FINTAN McCarthy has had far more good days than bad since he became an Olympic champion.
At the Tokyo Olympics in late July, the dream Skibbereen team of Fintan and Paul O’Donovan rowed their way to a glorious gold medal – and into the history books – when they rubber stamped their standing as the dominant force in the men’s lightweight double.
That was the highest of highs. Pure and utter euphoria. But it’s important, too, to note the post-Olympic period isn’t all smooth water, as athletes transition back to every-day life.
For years, athletes work towards a goal, pouring their life into it. There’s the build-up and hype and excitement. Then the lucky ones touch the sun and live the dream, but life moves on and suddenly it’s all over.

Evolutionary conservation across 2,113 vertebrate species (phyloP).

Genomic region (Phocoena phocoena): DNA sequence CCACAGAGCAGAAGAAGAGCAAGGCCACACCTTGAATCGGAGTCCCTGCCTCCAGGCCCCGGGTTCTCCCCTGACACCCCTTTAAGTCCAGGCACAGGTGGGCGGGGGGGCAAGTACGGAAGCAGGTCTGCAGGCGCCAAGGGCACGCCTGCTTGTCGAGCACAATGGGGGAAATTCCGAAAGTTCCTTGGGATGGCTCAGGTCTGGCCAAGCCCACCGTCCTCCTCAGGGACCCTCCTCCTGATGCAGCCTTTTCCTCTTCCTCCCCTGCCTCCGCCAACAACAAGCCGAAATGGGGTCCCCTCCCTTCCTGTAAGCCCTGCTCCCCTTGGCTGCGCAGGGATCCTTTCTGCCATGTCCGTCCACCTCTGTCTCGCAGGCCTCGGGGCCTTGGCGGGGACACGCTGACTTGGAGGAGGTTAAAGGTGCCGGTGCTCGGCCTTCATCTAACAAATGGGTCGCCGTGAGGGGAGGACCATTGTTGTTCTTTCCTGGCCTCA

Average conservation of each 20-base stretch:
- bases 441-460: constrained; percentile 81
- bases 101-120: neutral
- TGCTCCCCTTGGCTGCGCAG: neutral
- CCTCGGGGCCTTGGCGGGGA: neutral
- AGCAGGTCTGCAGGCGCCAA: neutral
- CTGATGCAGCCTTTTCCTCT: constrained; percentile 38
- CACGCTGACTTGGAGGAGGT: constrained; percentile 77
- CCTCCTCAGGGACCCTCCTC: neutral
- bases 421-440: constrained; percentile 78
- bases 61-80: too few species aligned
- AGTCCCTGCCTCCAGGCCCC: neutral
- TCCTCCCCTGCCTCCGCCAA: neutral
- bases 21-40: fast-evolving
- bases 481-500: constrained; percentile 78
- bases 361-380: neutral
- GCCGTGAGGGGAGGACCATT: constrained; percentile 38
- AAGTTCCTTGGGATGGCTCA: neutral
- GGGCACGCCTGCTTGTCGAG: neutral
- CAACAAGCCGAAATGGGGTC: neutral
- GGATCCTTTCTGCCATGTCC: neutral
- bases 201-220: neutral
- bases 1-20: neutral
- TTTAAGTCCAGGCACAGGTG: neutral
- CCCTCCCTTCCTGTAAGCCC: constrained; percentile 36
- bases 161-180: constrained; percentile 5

‘I’d be lying if I said I didn’t have some bad days. It’s inevitable, really,’ Olympic gold medal winner Fintan (25) says.
‘You have just had an incredible experience, we had such a great time in Tokyo and we have some incredible memories, and then it’s all over.
‘You have to wait another few years to experience it again but there is no certainty you’ll ever get back to an Olympics again.
‘Some days are harder than others, and it does feel crap when you are having one of those days, but you can’t sit around and wallow. You have to do your best to work towards the next one, that’s all you can do now. Still, it’s nice to have those memories.’
It’s in those ‘crap’ moments that the Skibbereen rower reminds himself why he rows. It’s not about Olympic gold or World gold or European gold or world best times – because he has all those boxes ticked. Fintan rows because he loves rowing. It’s his sport. It’s what makes him happy.